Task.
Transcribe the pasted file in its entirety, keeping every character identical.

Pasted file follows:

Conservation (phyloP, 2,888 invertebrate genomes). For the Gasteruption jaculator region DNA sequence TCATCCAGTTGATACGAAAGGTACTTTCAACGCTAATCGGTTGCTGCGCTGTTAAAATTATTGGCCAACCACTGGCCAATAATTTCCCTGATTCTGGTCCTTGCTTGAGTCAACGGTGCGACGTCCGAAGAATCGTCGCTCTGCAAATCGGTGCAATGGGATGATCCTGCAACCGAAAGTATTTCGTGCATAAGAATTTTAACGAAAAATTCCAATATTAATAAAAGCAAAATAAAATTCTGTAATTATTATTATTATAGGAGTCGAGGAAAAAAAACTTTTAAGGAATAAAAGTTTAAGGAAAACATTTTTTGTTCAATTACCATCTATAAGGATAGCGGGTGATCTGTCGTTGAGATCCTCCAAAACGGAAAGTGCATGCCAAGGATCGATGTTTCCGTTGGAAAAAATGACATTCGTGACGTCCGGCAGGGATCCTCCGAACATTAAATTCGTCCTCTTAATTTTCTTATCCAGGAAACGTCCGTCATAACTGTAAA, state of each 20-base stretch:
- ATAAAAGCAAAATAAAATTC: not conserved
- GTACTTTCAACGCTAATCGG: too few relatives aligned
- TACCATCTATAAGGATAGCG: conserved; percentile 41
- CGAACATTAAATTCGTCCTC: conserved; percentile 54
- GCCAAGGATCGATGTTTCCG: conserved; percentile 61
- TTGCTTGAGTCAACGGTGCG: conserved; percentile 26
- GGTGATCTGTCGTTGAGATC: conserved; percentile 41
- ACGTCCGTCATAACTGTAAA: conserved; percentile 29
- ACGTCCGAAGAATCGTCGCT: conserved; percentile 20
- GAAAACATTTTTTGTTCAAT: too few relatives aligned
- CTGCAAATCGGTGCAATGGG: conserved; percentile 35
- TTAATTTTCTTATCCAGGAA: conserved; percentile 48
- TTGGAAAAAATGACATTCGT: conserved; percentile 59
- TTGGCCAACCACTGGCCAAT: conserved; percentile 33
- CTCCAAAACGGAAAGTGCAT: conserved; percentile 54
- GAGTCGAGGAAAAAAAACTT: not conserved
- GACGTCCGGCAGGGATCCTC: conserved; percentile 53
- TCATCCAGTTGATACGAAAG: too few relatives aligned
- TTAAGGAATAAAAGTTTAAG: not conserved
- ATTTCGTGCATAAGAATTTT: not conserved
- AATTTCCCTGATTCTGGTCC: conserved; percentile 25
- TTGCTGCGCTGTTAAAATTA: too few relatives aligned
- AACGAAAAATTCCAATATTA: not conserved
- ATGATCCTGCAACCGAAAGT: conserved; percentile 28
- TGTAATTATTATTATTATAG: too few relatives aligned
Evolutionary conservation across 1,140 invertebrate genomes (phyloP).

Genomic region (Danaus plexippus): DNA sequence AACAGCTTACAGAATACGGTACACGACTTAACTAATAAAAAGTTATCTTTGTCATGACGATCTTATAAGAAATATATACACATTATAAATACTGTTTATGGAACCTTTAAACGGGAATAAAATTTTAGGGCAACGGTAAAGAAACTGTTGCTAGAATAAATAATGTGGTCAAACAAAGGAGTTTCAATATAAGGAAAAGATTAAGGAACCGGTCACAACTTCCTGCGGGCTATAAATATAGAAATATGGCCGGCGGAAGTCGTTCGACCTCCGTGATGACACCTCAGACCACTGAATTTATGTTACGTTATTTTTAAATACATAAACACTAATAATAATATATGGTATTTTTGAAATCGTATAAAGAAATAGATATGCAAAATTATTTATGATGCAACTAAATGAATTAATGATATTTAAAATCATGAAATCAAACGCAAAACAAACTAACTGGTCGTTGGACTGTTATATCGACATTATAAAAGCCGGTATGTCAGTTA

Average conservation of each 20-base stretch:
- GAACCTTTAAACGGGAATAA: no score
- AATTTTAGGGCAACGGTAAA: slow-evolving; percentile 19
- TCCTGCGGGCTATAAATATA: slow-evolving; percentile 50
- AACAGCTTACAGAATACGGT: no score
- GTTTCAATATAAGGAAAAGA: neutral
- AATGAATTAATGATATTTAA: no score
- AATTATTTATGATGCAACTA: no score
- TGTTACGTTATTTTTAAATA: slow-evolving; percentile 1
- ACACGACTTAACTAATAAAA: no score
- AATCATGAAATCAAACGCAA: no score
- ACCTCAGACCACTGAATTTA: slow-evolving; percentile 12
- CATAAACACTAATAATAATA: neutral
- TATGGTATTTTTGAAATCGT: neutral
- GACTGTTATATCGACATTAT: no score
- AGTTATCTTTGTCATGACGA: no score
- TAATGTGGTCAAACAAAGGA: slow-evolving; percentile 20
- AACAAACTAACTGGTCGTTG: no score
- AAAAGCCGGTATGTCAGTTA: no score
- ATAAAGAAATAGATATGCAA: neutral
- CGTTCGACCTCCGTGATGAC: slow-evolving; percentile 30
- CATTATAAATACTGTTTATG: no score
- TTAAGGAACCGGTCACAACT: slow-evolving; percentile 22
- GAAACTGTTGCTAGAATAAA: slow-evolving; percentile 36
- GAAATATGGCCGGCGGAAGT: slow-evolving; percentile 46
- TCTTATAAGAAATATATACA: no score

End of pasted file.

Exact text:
Conservation (phyloP, 2,888 invertebrate genomes). For the Gasteruption jaculator region DNA sequence TCATCCAGTTGATACGAAAGGTACTTTCAACGCTAATCGGTTGCTGCGCTGTTAAAATTATTGGCCAACCACTGGCCAATAATTTCCCTGATTCTGGTCCTTGCTTGAGTCAACGGTGCGACGTCCGAAGAATCGTCGCTCTGCAAATCGGTGCAATGGGATGATCCTGCAACCGAAAGTATTTCGTGCATAAGAATTTTAACGAAAAATTCCAATATTAATAAAAGCAAAATAAAATTCTGTAATTATTATTATTATAGGAGTCGAGGAAAAAAAACTTTTAAGGAATAAAAGTTTAAGGAAAACATTTTTTGTTCAATTACCATCTATAAGGATAGCGGGTGATCTGTCGTTGAGATCCTCCAAAACGGAAAGTGCATGCCAAGGATCGATGTTTCCGTTGGAAAAAATGACATTCGTGACGTCCGGCAGGGATCCTCCGAACATTAAATTCGTCCTCTTAATTTTCTTATCCAGGAAACGTCCGTCATAACTGTAAA, state of each 20-base stretch:
- ATAAAAGCAAAATAAAATTC: not conserved
- GTACTTTCAACGCTAATCGG: too few relatives aligned
- TACCATCTATAAGGATAGCG: conserved; percentile 41
- CGAACATTAAATTCGTCCTC: conserved; percentile 54
- GCCAAGGATCGATGTTTCCG: conserved; percentile 61
- TTGCTTGAGTCAACGGTGCG: conserved; percentile 26
- GGTGATCTGTCGTTGAGATC: conserved; percentile 41
- ACGTCCGTCATAACTGTAAA: conserved; percentile 29
- ACGTCCGAAGAATCGTCGCT: conserved; percentile 20
- GAAAACATTTTTTGTTCAAT: too few relatives aligned
- CTGCAAATCGGTGCAATGGG: conserved; percentile 35
- TTAATTTTCTTATCCAGGAA: conserved; percentile 48
- TTGGAAAAAATGACATTCGT: conserved; percentile 59
- TTGGCCAACCACTGGCCAAT: conserved; percentile 33
- CTCCAAAACGGAAAGTGCAT: conserved; percentile 54
- GAGTCGAGGAAAAAAAACTT: not conserved
- GACGTCCGGCAGGGATCCTC: conserved; percentile 53
- TCATCCAGTTGATACGAAAG: too few relatives aligned
- TTAAGGAATAAAAGTTTAAG: not conserved
- ATTTCGTGCATAAGAATTTT: not conserved
- AATTTCCCTGATTCTGGTCC: conserved; percentile 25
- TTGCTGCGCTGTTAAAATTA: too few relatives aligned
- AACGAAAAATTCCAATATTA: not conserved
- ATGATCCTGCAACCGAAAGT: conserved; percentile 28
- TGTAATTATTATTATTATAG: too few relatives aligned
Evolutionary conservation across 1,140 invertebrate genomes (phyloP).

Genomic region (Danaus plexippus): DNA sequence AACAGCTTACAGAATACGGTACACGACTTAACTAATAAAAAGTTATCTTTGTCATGACGATCTTATAAGAAATATATACACATTATAAATACTGTTTATGGAACCTTTAAACGGGAATAAAATTTTAGGGCAACGGTAAAGAAACTGTTGCTAGAATAAATAATGTGGTCAAACAAAGGAGTTTCAATATAAGGAAAAGATTAAGGAACCGGTCACAACTTCCTGCGGGCTATAAATATAGAAATATGGCCGGCGGAAGTCGTTCGACCTCCGTGATGACACCTCAGACCACTGAATTTATGTTACGTTATTTTTAAATACATAAACACTAATAATAATATATGGTATTTTTGAAATCGTATAAAGAAATAGATATGCAAAATTATTTATGATGCAACTAAATGAATTAATGATATTTAAAATCATGAAATCAAACGCAAAACAAACTAACTGGTCGTTGGACTGTTATATCGACATTATAAAAGCCGGTATGTCAGTTA

Average conservation of each 20-base stretch:
- GAACCTTTAAACGGGAATAA: no score
- AATTTTAGGGCAACGGTAAA: slow-evolving; percentile 19
- TCCTGCGGGCTATAAATATA: slow-evolving; percentile 50
- AACAGCTTACAGAATACGGT: no score
- GTTTCAATATAAGGAAAAGA: neutral
- AATGAATTAATGATATTTAA: no score
- AATTATTTATGATGCAACTA: no score
- TGTTACGTTATTTTTAAATA: slow-evolving; percentile 1
- ACACGACTTAACTAATAAAA: no score
- AATCATGAAATCAAACGCAA: no score
- ACCTCAGACCACTGAATTTA: slow-evolving; percentile 12
- CATAAACACTAATAATAATA: neutral
- TATGGTATTTTTGAAATCGT: neutral
- GACTGTTATATCGACATTAT: no score
- AGTTATCTTTGTCATGACGA: no score
- TAATGTGGTCAAACAAAGGA: slow-evolving; percentile 20
- AACAAACTAACTGGTCGTTG: no score
- AAAAGCCGGTATGTCAGTTA: no score
- ATAAAGAAATAGATATGCAA: neutral
- CGTTCGACCTCCGTGATGAC: slow-evolving; percentile 30
- CATTATAAATACTGTTTATG: no score
- TTAAGGAACCGGTCACAACT: slow-evolving; percentile 22
- GAAACTGTTGCTAGAATAAA: slow-evolving; percentile 36
- GAAATATGGCCGGCGGAAGT: slow-evolving; percentile 46
- TCTTATAAGAAATATATACA: no score